Sonic The Hedgehog 4 Episode II is finally here. After a year of delay, though the fans might not be excited for this game after seeing Sonic Generations which was inspired by a certain Sonic fan game that actually appeared to be better than the first Episode of Sonic 4. We can tell you that it still holds true today with Sonic The Hedgehog 4, Episode II, an averagely polished platformer that may not fall into the category “The Sonic Cycle” games, but certainly falls short of any of the 2D sidescrolling classics we’ve come to know and love, missing the presentation and uniqueness of the original Genesis classics or even the Sonic Rush series, we can easily call the Sonic The Hedgehog 4 saga the most lackluster Sonic sidescrollers since the Sega Game Gear games.
The story of Sonic The Hed—hahahaha! Story? Story!? My stomach hurts so much, I can’t even say this with a straight face. Okay let me try again: The story of Sonic The Hedgehog 4 Episo-bwahahaha. Ha ha ha..ha…HA! I can’t say it. Okay let me try again, I swear I’ll get it this time. Sonic The Hedgehog 4, Episode II’s story—-PFFT (biting on my tongue right now) sigh, I got this! The story is a lot more simple take at the continuation of the first Episode’s retroactive continuity, adding onto what first Episode’s events that take place directly after Sonic The Hedgehog 3 + Sonic & Knuckles, but also further ties events of Sonic CD bringing back Metal Sonic into the fray. You join Sonic The Hedgehog with the returning sidekick Miles “Tails” Prower, a Fox with two tails—Wait, I just got it! Miles! Prower! Miles Per Hour! Oh my goodness after all of these years of being a Sonic fanatic I’ve finally gotten it! You join the anthropomorphic duo to stop Dr. Eggman (oh he got a court order on his name in such a short time too?) from taking over the world!
Provided you have Sonic The Hedgehog 4 Episode 1 downloaded on your system of choice as well, the technology used in the Sonic & Knuckles cartridge will link up and show you the revival of Metal Sonic right after the end of Episode 1. Speaking of continuity if you don’t want to believe that Sonic just suddenly had liposuction to get skinny (it seems that Tails the Fox has done so too) or became anorexic to expunge all of the chili dogs he consumed in his body so he isn’t fat anymore and ate a lot of vegetables to get taller after Sonic 3, it’s not worth it to overanalyze like I’m doing right now because more than ever Sonic games are not played for the story. As much as I just explained a what may seem moderately depth plot, it’s actually pretty simply presented, there is no dialogue, everything I explained earlier is taken out of interpretation of mimed skits, with gestures from the Sonic cast as well as what you see. It’s cute, it’s not groundbreaking, but the plot is really non-existant beyond the instruction manual and muted presentation events in the story.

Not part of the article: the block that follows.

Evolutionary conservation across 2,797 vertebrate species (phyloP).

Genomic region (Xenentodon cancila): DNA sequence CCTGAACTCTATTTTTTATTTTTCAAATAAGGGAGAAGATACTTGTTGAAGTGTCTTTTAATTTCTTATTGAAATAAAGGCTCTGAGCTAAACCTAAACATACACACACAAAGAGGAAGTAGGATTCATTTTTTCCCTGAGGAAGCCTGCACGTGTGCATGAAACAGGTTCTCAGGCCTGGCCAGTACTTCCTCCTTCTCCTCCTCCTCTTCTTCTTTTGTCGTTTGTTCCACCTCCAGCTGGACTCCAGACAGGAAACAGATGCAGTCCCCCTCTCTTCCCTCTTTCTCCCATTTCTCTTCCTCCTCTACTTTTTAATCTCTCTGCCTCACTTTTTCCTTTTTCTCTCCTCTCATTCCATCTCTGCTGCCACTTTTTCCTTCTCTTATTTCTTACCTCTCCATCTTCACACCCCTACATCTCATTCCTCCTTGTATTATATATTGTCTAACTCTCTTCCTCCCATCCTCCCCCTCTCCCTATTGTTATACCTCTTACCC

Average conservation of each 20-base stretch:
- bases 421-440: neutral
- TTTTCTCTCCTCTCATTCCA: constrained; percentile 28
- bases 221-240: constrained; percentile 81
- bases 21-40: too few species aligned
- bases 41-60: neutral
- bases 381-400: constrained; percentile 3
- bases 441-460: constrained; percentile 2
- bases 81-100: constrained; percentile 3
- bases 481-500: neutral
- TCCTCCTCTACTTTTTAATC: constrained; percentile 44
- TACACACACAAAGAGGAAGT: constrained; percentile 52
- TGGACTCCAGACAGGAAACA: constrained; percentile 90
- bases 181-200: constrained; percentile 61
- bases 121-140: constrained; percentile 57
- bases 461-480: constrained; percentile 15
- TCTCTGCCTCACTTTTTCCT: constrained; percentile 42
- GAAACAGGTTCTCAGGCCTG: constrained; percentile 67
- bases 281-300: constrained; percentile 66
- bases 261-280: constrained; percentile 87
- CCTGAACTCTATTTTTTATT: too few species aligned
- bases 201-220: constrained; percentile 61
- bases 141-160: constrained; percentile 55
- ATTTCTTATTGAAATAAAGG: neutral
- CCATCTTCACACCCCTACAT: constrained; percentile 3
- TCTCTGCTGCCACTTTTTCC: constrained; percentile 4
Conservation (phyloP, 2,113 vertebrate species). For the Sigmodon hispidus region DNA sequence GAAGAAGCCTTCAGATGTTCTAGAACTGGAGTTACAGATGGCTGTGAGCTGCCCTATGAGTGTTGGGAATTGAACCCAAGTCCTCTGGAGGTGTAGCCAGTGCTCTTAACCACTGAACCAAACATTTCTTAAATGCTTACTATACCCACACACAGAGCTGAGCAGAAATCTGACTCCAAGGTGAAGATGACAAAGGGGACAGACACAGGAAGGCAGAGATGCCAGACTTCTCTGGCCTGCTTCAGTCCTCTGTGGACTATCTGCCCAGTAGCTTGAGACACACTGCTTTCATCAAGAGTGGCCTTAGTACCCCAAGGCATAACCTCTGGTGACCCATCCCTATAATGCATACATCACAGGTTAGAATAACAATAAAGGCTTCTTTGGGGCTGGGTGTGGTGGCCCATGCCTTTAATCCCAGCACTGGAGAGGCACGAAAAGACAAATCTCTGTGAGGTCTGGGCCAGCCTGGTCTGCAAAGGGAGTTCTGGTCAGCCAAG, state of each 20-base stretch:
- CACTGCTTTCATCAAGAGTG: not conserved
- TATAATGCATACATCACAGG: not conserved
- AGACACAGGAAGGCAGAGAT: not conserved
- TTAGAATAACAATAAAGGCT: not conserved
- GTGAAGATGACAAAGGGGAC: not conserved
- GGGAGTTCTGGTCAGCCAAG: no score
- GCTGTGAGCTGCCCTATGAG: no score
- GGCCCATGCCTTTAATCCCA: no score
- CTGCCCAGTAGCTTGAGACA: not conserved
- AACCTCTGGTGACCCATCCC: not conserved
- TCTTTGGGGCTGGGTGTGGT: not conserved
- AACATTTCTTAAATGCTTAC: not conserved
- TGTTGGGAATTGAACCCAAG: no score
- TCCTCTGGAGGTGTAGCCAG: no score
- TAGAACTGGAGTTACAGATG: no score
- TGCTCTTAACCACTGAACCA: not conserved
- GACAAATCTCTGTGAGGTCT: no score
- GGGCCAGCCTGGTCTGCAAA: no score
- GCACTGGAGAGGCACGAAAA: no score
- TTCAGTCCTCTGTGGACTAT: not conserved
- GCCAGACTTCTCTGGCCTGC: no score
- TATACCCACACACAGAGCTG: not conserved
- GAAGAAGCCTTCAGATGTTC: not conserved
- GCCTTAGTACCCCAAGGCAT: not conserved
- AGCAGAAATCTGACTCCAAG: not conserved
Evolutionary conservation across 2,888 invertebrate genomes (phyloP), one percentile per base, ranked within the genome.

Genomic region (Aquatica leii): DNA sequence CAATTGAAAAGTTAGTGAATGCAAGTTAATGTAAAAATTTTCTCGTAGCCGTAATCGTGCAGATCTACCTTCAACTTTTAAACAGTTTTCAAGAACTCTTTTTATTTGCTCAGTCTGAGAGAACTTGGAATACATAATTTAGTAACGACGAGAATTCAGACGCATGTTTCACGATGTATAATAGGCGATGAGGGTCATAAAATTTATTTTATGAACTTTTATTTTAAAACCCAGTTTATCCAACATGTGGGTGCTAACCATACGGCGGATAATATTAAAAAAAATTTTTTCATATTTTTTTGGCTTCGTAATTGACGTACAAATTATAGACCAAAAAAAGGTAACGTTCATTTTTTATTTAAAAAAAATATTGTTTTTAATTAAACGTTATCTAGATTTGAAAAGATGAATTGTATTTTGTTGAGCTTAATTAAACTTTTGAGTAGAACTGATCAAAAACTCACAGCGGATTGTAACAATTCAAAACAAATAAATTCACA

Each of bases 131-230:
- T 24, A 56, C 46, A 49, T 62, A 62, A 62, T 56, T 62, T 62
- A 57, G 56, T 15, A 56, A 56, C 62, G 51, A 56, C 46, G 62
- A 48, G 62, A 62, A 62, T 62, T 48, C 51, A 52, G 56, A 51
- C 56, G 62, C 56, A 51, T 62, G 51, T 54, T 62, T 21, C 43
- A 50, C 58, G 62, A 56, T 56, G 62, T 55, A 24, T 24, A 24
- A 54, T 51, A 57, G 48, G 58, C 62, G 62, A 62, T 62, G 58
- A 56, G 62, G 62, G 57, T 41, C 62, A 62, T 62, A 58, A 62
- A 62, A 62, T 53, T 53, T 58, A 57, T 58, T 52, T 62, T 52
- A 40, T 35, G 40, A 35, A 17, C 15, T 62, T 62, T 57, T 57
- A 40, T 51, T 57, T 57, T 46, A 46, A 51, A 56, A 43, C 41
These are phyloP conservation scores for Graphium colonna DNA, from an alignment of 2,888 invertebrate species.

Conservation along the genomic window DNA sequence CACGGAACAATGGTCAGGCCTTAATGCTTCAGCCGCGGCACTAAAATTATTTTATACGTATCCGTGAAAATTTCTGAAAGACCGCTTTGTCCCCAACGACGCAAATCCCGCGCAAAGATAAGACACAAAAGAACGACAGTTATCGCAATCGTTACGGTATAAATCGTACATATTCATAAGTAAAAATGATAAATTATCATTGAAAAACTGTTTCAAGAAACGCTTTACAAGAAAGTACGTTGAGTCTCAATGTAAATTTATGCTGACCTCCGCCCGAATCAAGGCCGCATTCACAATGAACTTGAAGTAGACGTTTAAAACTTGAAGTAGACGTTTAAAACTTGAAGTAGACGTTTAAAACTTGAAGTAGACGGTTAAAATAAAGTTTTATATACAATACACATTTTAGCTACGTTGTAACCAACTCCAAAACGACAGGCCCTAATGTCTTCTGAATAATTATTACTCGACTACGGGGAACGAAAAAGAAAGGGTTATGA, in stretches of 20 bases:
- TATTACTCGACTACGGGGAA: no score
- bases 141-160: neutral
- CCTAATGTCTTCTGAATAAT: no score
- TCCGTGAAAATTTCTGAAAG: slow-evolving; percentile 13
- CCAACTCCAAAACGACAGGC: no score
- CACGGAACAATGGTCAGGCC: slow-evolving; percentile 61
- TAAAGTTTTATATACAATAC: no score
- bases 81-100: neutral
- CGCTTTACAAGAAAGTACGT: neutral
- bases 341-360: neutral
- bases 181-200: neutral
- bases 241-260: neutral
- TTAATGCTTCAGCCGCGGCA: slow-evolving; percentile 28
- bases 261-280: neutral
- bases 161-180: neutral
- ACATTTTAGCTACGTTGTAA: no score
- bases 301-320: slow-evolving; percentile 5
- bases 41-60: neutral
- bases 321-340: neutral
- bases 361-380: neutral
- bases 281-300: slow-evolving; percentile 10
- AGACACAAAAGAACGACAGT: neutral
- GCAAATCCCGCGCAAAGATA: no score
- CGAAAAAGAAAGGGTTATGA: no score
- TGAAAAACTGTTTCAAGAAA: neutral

Episode II of Sonic The Hedgehog 4 features 12 levels and 4 bosses at the end of each set of 3 acts, like it’s predecessor and at a price of $15 like the first episode, that’s a lot to be asking for, even with a special red ring to collect in every level. Not effecting the final score of this review, is the lock system between Episode I and Episode II, where you are introduced to episode metal, introducing you further into the retcon of Metal Sonic’s revival where you play a simplified 4-level (1 level from each area of Episode I) pack through each area in the opposite order that Sonic traveled in Episode I. Of course you’d have to have already spent another $15 on an even more disappointing predecessor. Each level consists of enemies to kill and obstacles to jump over and loops to run with. All classic Sonic Fanfare. Speaking of classic sonic fanfare if you beat a level with 50 rings, this time you will be presented with a trip down memory lane with bonus stage borrowing an extreme sense of nostalgia from Sonic The Hedgehog 2. Running down a linear corridor on rails, collecting as many rings as possible to meet the pre-requisite amount by the time the upcoming checkpoint comes, you have to get past 3 checkpoints with a certain amount of rings, if you don’t have enough rings to meet the said checkpoint’s requirement, you fail and you do not get the chaos emerald at the end of the special stage and you will have to replay that level and get 50 rings all over again to even get a another chance at the special stage (which is pretty stressful and repetative now adays).
There’s 7 chaos emeralds in this game, so if you’re able to complete 7 special stages, you will become the legendary golden-furry wonder of Super Sonic, being permanently invincible to anything in your path provided you have the rings for it, being that you need 50 rings to turn super sonic and every ring is one second of Super Sonic. An easter egg that truely tests will of even the biggest Sonic fanatics. Sonic fans will be proud that co-op is back in Sonic The Hedgehog, so you can have another friend play as the two-tailed wonder, Tails. Even better, you can do this online! It’s a shame that online co-op had to pick a criminally uninspired game in the first place but, we digress, it only helps the dull package here. To critique the actual levels in this blue blur nostalgia trip, they fare much better than the previous game, the design seem a lot more crisp and there’s a little bit of cleverness to the design, but still fare to be irritatingly playing it safe in a similar fashion to the New Super Mario Bros. games – Only here you are given a much more shallower game.